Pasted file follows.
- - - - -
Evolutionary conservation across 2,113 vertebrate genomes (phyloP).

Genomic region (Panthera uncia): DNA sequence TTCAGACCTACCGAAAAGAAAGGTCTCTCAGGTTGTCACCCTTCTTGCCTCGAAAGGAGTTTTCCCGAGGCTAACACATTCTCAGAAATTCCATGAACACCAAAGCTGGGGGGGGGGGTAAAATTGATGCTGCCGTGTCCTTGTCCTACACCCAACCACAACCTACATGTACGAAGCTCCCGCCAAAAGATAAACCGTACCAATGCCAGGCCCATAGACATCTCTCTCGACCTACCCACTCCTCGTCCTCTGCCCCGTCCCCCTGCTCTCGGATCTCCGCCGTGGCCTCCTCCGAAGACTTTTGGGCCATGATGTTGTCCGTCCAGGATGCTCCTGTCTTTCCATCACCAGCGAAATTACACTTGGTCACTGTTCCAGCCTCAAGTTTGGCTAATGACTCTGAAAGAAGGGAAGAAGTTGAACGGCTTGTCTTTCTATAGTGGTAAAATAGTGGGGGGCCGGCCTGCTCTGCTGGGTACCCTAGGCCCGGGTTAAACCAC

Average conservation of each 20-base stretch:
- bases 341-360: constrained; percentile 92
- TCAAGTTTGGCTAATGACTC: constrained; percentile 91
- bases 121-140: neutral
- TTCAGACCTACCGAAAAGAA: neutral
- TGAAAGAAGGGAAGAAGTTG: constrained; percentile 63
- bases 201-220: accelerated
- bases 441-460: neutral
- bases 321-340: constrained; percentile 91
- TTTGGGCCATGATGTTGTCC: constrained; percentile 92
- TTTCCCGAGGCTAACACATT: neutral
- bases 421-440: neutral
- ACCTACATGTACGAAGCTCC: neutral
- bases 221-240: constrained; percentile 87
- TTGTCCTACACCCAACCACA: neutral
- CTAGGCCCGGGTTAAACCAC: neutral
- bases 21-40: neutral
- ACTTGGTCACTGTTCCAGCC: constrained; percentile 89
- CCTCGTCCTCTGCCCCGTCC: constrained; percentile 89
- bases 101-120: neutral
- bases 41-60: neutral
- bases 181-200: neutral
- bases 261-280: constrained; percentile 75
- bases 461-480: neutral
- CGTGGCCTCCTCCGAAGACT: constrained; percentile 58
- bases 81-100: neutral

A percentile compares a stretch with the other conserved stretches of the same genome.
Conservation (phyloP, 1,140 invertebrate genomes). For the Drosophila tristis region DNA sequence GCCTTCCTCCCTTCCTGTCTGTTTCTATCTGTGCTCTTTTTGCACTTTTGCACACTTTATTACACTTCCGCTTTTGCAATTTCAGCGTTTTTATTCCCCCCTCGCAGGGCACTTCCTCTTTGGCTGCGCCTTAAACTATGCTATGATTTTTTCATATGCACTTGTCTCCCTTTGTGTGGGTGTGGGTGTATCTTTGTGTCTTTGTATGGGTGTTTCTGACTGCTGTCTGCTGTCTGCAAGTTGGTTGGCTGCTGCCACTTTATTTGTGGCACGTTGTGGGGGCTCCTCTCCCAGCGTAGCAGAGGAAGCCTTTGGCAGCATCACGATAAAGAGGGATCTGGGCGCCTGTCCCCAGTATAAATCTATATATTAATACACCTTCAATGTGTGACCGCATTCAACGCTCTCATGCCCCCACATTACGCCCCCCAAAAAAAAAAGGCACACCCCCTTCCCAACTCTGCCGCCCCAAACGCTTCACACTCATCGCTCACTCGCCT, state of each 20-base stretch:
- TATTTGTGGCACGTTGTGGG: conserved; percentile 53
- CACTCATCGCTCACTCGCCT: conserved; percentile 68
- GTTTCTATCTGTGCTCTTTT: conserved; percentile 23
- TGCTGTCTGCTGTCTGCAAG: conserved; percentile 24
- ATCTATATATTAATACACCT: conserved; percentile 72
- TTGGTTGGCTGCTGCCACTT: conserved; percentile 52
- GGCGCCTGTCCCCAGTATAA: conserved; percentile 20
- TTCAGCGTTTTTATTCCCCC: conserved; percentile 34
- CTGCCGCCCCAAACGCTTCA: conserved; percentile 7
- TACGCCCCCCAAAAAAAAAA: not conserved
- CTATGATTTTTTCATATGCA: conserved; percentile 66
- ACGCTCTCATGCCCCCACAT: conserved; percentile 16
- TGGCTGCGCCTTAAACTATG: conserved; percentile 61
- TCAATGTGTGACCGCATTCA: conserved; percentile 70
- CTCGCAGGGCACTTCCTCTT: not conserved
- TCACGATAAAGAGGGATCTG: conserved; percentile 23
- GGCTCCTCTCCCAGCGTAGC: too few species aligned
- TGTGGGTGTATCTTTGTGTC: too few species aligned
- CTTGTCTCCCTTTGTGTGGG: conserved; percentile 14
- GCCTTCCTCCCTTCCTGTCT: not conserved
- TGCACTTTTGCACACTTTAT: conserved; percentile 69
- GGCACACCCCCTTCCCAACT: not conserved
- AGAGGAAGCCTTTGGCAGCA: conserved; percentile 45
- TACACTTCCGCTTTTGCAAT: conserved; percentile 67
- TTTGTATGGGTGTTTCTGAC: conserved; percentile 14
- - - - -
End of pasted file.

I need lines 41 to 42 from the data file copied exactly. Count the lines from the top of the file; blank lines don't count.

- CTATGATTTTTTCATATGCA: conserved; percentile 66
- ACGCTCTCATGCCCCCACAT: conserved; percentile 16